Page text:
When I first thought about composting, in my mind it was just a natural way to add nutrients to your grow bed and increase the output of your plants. As I began to research it though, to me it is amazing how many people, merchants and municipalities are riding the compost trend. Cities around the country, even around the world are budgeting for some sort of composting program in their community. When our family first moved here in 1967, people all around the county complained about the smell coming from the soap factory on the other side of the lake from where we lived. It was horrible. I was told anytime an animal lost it’s life on a Clay county road, a crew would scoop it up and take it to the soap factory where it would be transformed into soap. I used to hope against hope it wasn’t any of the soap we used. Now, though, communities around the country are complaining about the stinch, as they call it, coming from the local composting plant. If you read my last post, you know I’m a big advocate for buying and eating locally grown food, so I find it amazing when a local government and/or company are willing to help with the cause. It feeds the minds of the community. It makes everyone think along the same lines of helping one another out in producing and consuming products close to home. That leads to less unemployment, less pollution which in turn leads to a healthier, happier bunch of people. It just makes sense.
This matters. If a significant amount of left over food from any or all restaurants in a community can be used for compost, and handed back to the local farmers for use in their crops, it saves a lot money over all. For one thing, it reduces the amount of fertilizer that has to be shipped in from somewhere else reducing pollution and shipping costs. Having worked in a restaurant in my youth, it wouldn’t be that much more difficult to separate it out from the rest of the trash as plates are cleared. It also reduces the amount of trash in their dumpsters meaning they would have either smaller bins or less pick-ups, meaning less costs. It also slows down the rate in which a land fill is exhausted in space. When patrons find out that not only is their favorite restaurant buying locally grown food to serve, but they are also enabling the farmers to grow it more efficiently and less expensively, they’re bound to feel more comfortable about eating there and may even be more willing to so more often. Win win. Portland, OR has just such a program.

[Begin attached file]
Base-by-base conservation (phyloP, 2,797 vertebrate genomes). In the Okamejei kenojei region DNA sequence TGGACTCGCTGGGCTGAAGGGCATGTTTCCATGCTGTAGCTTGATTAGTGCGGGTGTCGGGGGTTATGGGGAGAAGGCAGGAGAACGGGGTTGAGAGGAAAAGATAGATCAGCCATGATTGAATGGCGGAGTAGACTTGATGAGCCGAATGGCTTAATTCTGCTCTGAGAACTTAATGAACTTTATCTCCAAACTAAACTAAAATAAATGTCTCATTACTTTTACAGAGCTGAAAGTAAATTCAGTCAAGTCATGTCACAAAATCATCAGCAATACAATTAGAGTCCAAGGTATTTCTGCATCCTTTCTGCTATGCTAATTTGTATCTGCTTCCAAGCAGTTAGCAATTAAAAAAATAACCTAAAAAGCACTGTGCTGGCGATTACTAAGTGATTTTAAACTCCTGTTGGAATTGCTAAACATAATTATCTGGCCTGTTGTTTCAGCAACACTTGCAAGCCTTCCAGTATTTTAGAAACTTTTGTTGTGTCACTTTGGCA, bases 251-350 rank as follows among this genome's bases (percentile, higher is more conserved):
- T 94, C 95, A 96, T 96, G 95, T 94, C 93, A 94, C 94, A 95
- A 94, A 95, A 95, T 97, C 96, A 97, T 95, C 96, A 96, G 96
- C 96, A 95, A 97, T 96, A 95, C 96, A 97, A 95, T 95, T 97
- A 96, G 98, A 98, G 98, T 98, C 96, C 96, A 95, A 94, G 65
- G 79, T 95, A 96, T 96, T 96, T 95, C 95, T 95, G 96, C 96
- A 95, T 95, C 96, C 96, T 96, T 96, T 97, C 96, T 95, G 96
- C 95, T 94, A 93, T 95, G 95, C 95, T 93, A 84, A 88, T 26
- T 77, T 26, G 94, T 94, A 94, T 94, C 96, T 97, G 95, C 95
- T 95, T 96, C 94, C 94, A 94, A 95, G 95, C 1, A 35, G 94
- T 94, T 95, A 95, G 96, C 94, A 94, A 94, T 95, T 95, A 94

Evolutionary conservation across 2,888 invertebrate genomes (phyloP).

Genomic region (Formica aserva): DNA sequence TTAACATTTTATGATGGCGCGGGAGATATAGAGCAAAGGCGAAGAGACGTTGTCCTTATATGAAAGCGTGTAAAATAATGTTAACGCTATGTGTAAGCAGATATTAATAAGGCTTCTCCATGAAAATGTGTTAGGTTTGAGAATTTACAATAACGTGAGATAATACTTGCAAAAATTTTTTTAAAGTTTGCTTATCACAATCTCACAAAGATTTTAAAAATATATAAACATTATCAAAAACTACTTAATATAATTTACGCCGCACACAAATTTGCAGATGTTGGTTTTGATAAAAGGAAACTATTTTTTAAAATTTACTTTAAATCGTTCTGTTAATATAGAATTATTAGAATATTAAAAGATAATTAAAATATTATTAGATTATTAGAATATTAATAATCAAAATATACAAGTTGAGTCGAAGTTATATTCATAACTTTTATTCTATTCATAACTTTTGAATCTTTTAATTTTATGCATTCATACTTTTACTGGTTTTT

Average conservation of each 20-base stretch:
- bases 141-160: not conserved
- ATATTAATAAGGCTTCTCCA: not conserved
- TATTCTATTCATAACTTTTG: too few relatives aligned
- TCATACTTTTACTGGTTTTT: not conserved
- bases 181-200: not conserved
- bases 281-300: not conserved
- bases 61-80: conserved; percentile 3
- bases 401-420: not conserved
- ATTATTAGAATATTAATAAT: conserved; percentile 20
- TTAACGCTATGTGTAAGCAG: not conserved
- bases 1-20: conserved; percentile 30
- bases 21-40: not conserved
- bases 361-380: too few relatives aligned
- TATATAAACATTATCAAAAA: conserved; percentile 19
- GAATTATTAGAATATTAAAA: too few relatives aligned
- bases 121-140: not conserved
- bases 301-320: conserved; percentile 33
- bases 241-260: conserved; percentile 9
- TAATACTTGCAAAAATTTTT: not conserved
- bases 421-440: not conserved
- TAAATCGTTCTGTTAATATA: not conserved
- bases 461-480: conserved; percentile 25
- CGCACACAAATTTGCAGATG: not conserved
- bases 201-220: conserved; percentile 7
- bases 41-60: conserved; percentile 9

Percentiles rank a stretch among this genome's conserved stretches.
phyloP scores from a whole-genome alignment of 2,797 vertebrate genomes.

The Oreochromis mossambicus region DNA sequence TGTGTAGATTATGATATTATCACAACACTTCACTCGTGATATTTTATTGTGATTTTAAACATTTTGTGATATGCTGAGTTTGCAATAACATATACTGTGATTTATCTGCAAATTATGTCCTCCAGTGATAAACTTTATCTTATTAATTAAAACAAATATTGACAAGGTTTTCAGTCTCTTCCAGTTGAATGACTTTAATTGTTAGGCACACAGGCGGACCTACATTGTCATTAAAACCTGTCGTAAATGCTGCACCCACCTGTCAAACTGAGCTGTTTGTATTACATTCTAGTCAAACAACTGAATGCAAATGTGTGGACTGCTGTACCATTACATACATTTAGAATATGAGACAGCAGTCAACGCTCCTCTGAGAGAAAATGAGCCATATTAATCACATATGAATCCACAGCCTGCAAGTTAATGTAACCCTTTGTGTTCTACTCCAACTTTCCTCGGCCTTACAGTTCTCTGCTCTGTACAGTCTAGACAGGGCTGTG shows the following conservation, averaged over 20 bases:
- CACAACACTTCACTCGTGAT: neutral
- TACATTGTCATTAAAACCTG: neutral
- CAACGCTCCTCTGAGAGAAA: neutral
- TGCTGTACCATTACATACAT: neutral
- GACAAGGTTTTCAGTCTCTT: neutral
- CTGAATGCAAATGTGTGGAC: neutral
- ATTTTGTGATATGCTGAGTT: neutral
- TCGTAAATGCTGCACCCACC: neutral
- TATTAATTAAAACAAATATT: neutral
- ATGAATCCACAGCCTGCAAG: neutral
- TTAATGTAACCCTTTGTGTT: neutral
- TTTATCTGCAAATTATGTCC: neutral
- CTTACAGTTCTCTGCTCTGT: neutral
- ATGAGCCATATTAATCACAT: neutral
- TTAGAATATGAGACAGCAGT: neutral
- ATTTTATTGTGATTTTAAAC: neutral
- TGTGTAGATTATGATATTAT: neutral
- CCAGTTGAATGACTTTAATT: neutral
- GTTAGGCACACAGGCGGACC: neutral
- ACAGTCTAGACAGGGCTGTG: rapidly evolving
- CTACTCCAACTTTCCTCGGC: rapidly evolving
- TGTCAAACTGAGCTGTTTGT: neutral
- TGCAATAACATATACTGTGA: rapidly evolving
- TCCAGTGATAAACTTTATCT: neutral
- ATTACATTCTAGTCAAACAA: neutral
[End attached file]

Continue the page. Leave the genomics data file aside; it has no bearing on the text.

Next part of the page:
Some municipalities have partnered up with local school and universities to create classes on weekends or at night showing locals how to compost for their hobby of gardening. If your growing in soil, compost can be a big help. In fact, some experts will tell you a good combination in your grow bed will be compost as the bottom third of your soil, peat as the next layer and vermiculite or perlite as the top layer. I’ve heard of growers getting some excellent results with this combo.
Just Doing It
It isn’t too difficult. You can build a compost bin from scratch or buy from Amazon, Home Depot or just about any gardening or hardware store in your area. Compost is done in or at least started in layers. On the bottom you should start with brown stuff, like wood chips, rotten limbs, etc. Then put some green in like shredded grass or weeds (no roots). Put food scraps on top of that and then a shovel full or two of dirt over that. each time you start over. As it sits for awhile it’s a good idea to use the shovel or pitch fork to turn it over from time to time. Once your bin is full, you should let it sit for a year. That’s why it’s a good thing to start the project in the summer time, let it sit through the winter and spring. Heat is good for it as well-it helps to break the elements down. It might be a good idea to turn it over, add more brown, green, food and dirt, in that order every day or so, depending how often you add more scraps to the pile. Remember, only vegetable matter, no meat. Egg shells are good, coffee grounds and tea bags are good. Some people say onions not so much. A number of people like to keep a compost jar in their kitchen. When it fills up with vegetable scraps, they empty it into their compost bin, adding more green, brown and dirt at the same time. I saw a video recently where a homesteader said he could possibly begin to use his compost in six months rather than waiting a year, but he wasn’t really sure and didn’t mention how he expected to do it.
Models and Styles
There are many different ideas when it comes to compost bins. Some prefer a tumbler style, preventing the need to turn the compost by hand with a pitch fork or shovel. Another idea is to make two or three compartments, so that when you turn it over, you can just shovel it into the next compartment over. Tumbler types can be bought or made at home. A lot of tumblers are made using old barrels. I don’t think it matters whether they are metal or plastic, but you should definitely use a barrel made of food grade material. Even though you expect to put a load of unsavory product into it, remember that compost will be growing underneath your vegetables. To the right is a tumbler type compost bin sold at Amazon. The next one below is an example of the same type that you can actually find plans for making at home on Pinterest.
Of course, on a tumbler type, as you add more ingredients, it gets heavier, which could make it more difficult to turn as time goes on. Below is another style, which I find most people opt for just because it takes less time to make and materials are usually more available. You can also find plans for variations of this type of compost bin on Pinterest or Mother Earth.
If you have any comments or questions, go ahead and leave them below. I always respond.